Sports Law Roundup – 4/14/2017

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I used to write the sports technology roundup at TechGraphs, an internet website that died, and now I am writing the sports law roundup at ALDLAND, an internet website.

Here are the top sports-related legal stories from the past week:

  • Aaron Hernandez: This afternoon, a jury acquitted Aaron Hernandez, who played tight end for the New England Patriots and Florida Gators, of charges that he murdered two people in Boston in 2012. Hernandez already is serving a life term without parole for a 2013 murder. Despite the acquittal on the murder charges, the jury did convict Hernandez on a firearm charge.
  • St. Louis Rams: The City of St. Louis has sued the NFL and all thirty-two of its teams for losses related to the Rams’ departure to Los Angeles in 2016. The suit alleges that the team failed to make a good-faith effort to stay in St. Louis before leaving in violation of league rules. According to a public statement by the city’s mayor, the city spent a substantial amount of public money in the hopes of keeping the team, and it did so in reliance on the expectation that the team would comply with NFL team-relocation rules.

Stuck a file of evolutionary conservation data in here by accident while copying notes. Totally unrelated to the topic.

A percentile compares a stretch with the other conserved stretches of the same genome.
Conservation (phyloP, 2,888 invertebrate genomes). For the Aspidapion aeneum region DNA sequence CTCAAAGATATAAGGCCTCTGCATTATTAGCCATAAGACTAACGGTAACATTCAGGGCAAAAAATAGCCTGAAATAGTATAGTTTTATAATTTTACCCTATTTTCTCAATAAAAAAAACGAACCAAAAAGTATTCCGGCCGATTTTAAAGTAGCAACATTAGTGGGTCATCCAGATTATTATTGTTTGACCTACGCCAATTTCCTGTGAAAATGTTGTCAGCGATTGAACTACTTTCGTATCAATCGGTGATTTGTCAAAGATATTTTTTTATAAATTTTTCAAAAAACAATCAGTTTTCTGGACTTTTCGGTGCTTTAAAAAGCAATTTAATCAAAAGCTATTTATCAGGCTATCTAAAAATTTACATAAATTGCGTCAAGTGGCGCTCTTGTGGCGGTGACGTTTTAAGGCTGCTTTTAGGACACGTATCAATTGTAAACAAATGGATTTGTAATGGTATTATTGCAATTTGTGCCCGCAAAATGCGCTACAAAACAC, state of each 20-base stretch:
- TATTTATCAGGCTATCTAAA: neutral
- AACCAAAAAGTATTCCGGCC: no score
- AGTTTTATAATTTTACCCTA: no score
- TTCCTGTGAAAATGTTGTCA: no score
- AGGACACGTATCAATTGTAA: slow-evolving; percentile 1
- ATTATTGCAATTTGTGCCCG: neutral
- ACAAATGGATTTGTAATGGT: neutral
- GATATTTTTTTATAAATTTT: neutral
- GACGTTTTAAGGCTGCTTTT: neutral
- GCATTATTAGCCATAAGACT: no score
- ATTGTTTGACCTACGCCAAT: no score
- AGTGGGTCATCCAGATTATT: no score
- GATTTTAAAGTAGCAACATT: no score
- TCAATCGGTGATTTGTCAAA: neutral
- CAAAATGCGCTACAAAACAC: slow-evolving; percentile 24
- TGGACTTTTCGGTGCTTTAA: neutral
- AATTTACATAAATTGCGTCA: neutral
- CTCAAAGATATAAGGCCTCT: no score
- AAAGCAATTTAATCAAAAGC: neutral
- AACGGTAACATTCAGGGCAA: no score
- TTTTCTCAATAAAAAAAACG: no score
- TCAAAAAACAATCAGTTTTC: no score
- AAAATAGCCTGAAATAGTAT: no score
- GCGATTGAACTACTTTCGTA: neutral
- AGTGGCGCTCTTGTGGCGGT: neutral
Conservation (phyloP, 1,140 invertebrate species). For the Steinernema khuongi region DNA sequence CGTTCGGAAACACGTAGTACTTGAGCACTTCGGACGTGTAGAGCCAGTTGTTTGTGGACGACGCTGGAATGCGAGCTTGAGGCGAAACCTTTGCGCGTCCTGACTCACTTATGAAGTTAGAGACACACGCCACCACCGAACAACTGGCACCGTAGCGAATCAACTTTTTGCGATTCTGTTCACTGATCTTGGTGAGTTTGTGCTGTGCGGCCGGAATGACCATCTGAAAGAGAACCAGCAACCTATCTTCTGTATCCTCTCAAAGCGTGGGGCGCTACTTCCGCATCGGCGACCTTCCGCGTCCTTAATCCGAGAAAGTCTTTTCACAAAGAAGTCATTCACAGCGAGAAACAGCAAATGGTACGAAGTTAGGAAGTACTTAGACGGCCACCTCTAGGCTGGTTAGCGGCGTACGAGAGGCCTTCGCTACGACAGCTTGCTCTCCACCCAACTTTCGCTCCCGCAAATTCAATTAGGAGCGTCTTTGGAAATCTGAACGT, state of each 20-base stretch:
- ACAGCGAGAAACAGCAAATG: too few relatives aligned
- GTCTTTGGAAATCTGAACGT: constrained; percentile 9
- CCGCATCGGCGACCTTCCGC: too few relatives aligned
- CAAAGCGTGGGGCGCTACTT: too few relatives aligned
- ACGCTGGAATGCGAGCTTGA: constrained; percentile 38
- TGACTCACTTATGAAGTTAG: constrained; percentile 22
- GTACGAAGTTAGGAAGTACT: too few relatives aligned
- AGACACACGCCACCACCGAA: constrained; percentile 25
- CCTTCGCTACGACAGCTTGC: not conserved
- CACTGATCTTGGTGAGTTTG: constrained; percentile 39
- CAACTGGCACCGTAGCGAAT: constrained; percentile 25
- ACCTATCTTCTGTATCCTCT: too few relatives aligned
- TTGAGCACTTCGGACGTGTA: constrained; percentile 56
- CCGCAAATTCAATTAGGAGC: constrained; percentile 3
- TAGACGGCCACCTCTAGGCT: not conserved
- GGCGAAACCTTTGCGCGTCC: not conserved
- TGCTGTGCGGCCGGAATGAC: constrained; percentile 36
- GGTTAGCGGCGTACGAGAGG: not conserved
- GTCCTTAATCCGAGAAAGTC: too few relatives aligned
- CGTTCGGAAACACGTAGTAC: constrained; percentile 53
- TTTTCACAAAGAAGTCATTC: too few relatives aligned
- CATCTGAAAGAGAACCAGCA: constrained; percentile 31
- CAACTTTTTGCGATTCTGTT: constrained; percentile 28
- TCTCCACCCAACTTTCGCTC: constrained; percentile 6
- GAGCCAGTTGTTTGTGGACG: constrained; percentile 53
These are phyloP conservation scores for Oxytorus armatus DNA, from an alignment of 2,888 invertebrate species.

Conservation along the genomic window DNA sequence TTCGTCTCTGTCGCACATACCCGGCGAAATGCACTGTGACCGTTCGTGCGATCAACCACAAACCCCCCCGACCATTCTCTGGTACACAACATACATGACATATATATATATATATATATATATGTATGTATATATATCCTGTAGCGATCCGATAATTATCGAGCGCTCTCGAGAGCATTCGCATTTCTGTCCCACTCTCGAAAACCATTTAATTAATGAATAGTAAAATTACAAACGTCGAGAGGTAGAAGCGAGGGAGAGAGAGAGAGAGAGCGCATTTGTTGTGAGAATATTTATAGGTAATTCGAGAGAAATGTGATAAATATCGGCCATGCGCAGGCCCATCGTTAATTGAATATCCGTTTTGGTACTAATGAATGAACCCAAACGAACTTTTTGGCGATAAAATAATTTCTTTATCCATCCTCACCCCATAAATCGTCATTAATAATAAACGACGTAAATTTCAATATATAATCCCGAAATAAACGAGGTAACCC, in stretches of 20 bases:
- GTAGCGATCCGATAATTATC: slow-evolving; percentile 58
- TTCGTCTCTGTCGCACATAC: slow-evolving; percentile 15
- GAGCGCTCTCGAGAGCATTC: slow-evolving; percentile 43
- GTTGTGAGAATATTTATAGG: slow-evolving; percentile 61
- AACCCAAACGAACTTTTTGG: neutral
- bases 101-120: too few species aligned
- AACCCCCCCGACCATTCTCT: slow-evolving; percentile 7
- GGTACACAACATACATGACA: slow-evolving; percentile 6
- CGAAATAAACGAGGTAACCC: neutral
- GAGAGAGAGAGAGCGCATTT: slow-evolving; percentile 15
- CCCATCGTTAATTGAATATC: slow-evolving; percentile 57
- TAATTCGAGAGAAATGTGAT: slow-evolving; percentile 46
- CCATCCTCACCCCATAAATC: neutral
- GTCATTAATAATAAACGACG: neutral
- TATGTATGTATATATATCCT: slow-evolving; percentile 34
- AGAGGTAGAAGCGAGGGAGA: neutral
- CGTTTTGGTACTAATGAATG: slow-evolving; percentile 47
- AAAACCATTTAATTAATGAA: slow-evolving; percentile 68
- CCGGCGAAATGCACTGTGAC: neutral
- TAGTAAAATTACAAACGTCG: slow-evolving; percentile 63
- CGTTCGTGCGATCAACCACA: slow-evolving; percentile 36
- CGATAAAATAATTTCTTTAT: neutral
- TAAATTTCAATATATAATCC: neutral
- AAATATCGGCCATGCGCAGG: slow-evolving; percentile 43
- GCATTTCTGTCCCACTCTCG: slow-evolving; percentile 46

• Baylor sexual assault: Earlier this year, a former Baylor student sued the university because, she alleged, she was the victim of a group rape committed by two football players in 2013 that the school ignored. She also alleged that football players were responsible for numerous other crimes “involving violent physical assault, armed robbery, burglary, drugs, guns, and, notably, the most widespread culture of sexual violence and abuse of women ever reported in a collegiate athletic program.” She further claimed that, between 2011 and 2014, thirty-one Baylor football players committed a total of fifty-two rapes, including five gang rapes. Now, the judge overseeing the case has largely denied the defendants’ motion to dismiss, narrowing the plaintiff’s emotional distress claim but otherwise allowing her case to proceed, calling the allegations “disturbing.”